GENERAL GUIDELINES FOR LABORATORY FABRICATED RESTORATIONS
When re-restoring posterior teeth with cast metal or porcelain restorations, the following points should be considered:
- Whether the occlusion should be adjusted prior to placement of a restoration (see Conformative and Reorganized Occlusions, Chapters 12 and 13).
- The type of jaw registration used (Chapters 12 and 13).
- Whether a check of the accuracy of the registration should be made (see below).
- The type of articulator required for the restoration.
- The occlusal form and contacts (Chapter 10).
Verifying Jaw Registrations
If multiple restorations are fabricated, it is reassuring for both the dentist and technician to know that a system for verifying the accuracy of the jaw registration was used when mounting the casts in the articulator. Reproducibility of several registrations is indicative that the casts are accurate, that error, such as cast movement, has not occured in the mounting procedure, that the patient’s condyles did not shift within the fossae and that the occlusal record did not distort before the cast was mounted.
Four useful methods of verification are: the use of a shimstock, the split cast technique, occlusal copings and the Vericheck system.
Shimstock (Fig 15-1a)
A shimstock is placed between the teeth in the mouth and the opposing contacts which grip (or do not) the shimstock are noted (Fig 15-1a). The same teeth are subsequently tested on the mounted casts (Appendix). This is far more difficult than it appears, as any small inaccuracies in the casts due to, artifacts on the occlusal surfaces, the movement of mobile teeth during impression taking1 or during registration of contacts by means of shimtock will result in discrepancies between the intraoral and articulator relationships. It is still, however, a useful guide and makes both the technician and dentist very critical of surface inaccuracies of the casts.
Fig. 15-1 Verification of the accuracy of cast mounting.
Split Cast Technique2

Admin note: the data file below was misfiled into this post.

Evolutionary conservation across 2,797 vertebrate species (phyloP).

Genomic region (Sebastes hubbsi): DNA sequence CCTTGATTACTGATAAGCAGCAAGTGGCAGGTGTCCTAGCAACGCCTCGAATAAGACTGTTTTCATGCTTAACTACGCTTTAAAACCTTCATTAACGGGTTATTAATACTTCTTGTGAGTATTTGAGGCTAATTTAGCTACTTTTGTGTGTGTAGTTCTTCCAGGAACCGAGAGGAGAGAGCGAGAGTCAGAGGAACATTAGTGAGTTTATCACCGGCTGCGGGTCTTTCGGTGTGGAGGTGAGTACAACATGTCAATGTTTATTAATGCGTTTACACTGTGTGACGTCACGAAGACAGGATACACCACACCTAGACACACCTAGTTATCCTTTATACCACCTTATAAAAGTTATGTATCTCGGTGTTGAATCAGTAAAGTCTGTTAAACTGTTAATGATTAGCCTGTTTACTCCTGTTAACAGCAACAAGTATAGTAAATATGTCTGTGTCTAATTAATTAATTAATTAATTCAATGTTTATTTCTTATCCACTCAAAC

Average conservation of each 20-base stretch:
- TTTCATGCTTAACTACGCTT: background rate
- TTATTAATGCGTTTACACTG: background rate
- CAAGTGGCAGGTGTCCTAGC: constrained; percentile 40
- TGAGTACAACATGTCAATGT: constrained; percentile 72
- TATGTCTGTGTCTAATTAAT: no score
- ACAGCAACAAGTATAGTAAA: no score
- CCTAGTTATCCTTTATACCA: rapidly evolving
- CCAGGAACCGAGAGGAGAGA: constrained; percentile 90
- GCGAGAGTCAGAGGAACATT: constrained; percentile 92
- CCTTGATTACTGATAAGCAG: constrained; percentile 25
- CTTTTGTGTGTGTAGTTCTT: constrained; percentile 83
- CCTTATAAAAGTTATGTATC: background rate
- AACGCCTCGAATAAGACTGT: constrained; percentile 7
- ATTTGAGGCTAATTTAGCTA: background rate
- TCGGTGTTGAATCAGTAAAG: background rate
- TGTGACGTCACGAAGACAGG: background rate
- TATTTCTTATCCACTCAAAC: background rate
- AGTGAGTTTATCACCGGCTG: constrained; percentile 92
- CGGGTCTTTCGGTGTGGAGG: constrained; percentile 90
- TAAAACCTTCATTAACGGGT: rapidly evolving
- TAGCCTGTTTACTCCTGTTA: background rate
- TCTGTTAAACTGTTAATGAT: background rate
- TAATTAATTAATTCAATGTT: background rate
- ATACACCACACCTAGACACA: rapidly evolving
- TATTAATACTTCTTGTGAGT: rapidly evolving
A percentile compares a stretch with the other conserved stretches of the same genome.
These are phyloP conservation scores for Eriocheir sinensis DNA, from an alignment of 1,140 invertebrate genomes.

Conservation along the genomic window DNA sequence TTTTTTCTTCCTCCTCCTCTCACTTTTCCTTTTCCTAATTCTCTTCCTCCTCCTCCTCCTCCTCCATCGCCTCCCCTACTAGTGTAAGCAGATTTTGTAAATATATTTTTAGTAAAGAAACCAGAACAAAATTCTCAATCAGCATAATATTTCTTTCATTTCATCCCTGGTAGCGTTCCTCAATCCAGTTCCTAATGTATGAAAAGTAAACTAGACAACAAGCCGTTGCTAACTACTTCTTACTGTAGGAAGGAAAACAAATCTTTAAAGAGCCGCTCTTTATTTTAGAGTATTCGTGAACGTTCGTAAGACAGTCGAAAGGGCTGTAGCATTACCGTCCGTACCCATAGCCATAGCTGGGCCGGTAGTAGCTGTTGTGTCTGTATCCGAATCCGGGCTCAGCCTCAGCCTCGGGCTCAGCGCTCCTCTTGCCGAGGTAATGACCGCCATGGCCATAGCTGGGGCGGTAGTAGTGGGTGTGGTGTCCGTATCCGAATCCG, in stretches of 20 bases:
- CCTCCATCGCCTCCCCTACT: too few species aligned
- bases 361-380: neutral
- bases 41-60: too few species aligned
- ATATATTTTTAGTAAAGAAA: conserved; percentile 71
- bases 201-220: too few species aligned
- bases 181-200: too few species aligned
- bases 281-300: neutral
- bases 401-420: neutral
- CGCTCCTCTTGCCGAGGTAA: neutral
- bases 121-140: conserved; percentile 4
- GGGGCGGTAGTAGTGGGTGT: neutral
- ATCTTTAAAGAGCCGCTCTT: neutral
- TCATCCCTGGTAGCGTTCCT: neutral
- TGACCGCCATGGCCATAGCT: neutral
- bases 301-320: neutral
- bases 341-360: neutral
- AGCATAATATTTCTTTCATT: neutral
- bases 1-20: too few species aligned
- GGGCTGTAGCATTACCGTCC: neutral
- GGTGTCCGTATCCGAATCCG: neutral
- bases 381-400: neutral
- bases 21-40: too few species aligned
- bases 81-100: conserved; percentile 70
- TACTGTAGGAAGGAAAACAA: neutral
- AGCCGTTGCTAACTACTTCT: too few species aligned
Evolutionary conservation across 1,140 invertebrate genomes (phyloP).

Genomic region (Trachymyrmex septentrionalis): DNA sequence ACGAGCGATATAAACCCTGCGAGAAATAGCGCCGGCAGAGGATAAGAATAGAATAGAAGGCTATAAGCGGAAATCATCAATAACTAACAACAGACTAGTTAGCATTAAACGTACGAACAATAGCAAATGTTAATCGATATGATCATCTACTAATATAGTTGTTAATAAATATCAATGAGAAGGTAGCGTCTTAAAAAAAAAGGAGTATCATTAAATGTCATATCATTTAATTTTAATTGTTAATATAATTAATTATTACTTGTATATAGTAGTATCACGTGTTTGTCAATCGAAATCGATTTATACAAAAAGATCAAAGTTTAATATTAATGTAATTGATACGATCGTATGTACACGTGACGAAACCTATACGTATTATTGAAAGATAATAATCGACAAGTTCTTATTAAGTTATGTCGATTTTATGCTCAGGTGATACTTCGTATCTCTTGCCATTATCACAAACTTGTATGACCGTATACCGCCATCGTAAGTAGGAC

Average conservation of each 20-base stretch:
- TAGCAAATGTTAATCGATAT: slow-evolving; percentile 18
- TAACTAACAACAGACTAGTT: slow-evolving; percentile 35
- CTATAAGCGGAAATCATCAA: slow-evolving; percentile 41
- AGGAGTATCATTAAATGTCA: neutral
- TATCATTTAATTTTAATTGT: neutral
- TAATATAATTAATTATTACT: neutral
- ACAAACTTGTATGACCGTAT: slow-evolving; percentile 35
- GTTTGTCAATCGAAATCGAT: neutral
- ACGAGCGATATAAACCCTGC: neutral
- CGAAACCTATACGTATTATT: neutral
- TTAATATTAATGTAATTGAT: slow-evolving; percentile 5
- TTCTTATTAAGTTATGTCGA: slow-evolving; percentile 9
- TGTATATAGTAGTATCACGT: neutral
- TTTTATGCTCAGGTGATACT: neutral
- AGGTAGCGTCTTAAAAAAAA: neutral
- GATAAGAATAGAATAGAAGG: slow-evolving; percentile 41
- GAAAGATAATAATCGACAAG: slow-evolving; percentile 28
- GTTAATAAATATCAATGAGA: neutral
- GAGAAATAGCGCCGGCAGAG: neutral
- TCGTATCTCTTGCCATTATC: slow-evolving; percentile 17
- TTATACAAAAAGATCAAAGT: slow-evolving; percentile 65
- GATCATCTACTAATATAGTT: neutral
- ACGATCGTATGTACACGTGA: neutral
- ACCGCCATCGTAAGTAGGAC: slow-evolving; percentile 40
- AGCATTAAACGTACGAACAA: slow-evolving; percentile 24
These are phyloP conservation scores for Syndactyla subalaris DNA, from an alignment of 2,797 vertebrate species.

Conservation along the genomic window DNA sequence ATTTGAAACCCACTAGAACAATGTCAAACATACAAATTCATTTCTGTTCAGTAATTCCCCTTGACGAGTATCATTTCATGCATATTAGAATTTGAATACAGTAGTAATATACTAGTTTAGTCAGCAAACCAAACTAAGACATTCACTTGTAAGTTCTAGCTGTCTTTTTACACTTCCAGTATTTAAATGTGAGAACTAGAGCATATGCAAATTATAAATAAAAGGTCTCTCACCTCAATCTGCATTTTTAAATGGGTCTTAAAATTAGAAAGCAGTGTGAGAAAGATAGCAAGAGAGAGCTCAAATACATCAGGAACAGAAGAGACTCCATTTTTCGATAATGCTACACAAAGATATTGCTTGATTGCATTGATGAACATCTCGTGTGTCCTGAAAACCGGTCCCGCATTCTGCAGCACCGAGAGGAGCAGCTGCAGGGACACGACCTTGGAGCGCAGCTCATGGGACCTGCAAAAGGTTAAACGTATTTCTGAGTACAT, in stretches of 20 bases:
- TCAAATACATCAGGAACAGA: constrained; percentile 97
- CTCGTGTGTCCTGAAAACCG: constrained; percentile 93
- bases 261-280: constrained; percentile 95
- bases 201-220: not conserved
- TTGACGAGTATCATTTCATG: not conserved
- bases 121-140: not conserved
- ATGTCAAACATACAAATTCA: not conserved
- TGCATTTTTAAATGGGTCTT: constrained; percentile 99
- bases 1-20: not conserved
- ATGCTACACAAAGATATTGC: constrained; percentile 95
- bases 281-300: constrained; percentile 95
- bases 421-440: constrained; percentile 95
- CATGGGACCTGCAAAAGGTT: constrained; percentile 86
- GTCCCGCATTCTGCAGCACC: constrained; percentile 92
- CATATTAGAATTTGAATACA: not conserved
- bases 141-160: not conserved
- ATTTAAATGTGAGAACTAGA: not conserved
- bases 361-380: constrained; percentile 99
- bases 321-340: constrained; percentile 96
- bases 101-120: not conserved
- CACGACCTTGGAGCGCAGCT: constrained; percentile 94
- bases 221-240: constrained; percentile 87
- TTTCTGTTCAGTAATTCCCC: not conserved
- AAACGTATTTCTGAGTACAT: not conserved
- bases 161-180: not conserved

(Fig 15-1b and Appendix)
The base of the upper cast is made in two parts: a primary part with deep V-shaped grooves, and a secondary part which fits into these grooves (Appendix) and is attached to the articulator when the upper cast is mounted with a facebow, see Appendix.
Three jaw registrations are taken in centric relation position. One of these is fitted between the mounted upper cast and the lower cast, and the latter is attached to the articulator. The registration is then removed and the second registration placed on the occlusal surfaces of the lower cast. The upper cast is then separated from its secondary part and seated in this registration. The upper member of the articulator carrying the secondary part is then closed onto the upper cast. Only if the first and second registrations were identical will the split segments fit accurately. It has been demonstrated that a 0.001 inch discrepancy (25.4 μm) between the thickness of records will result in the failure of the segments to fit.3
If the second registration fails to match the first registration, the third should be tested. Two registrations should correspond before one of them is considered usable. However, it must be emphasised that all that has been demonstrated is that two records have been made of the same jaw position, which is not necessarily the correct one.
It has been demonstrated that for accurate use the split cast system requires a kinematic facebow transfer. An exception is when all jaw registrations are taken at exactly the same vertical dimension, in this case an arbitrary facebow can be used.4
Occlusal Copings (Fig 15-1c)
These are particularly applicable when right and left sextants have been prepared for restoration. The working casts are mounted in an articulator and small acrylic copings (such as DuraLay) made on some of the teeth. If the anterior teeth are in contact and clinically non-mobile, a coping is made on the most posterior tooth of each side, otherwise four copings are made: one anterior and one posterior on each side. To avoid damaging the master dies, they should not be used when making the copings, see Appendix. The copings are built up using a bead-on technique to contact the opposing teeth. The contact is checked with a shimstock. The copings are then placed on the preparations in the mouth and are checked for contact with a shimstock.
If the shimstock slips easily between the coping and the opposing tooth it indicates a discrepancy between the state on the articulator and that in the mouth.
(Appendix and Fig 15-1d)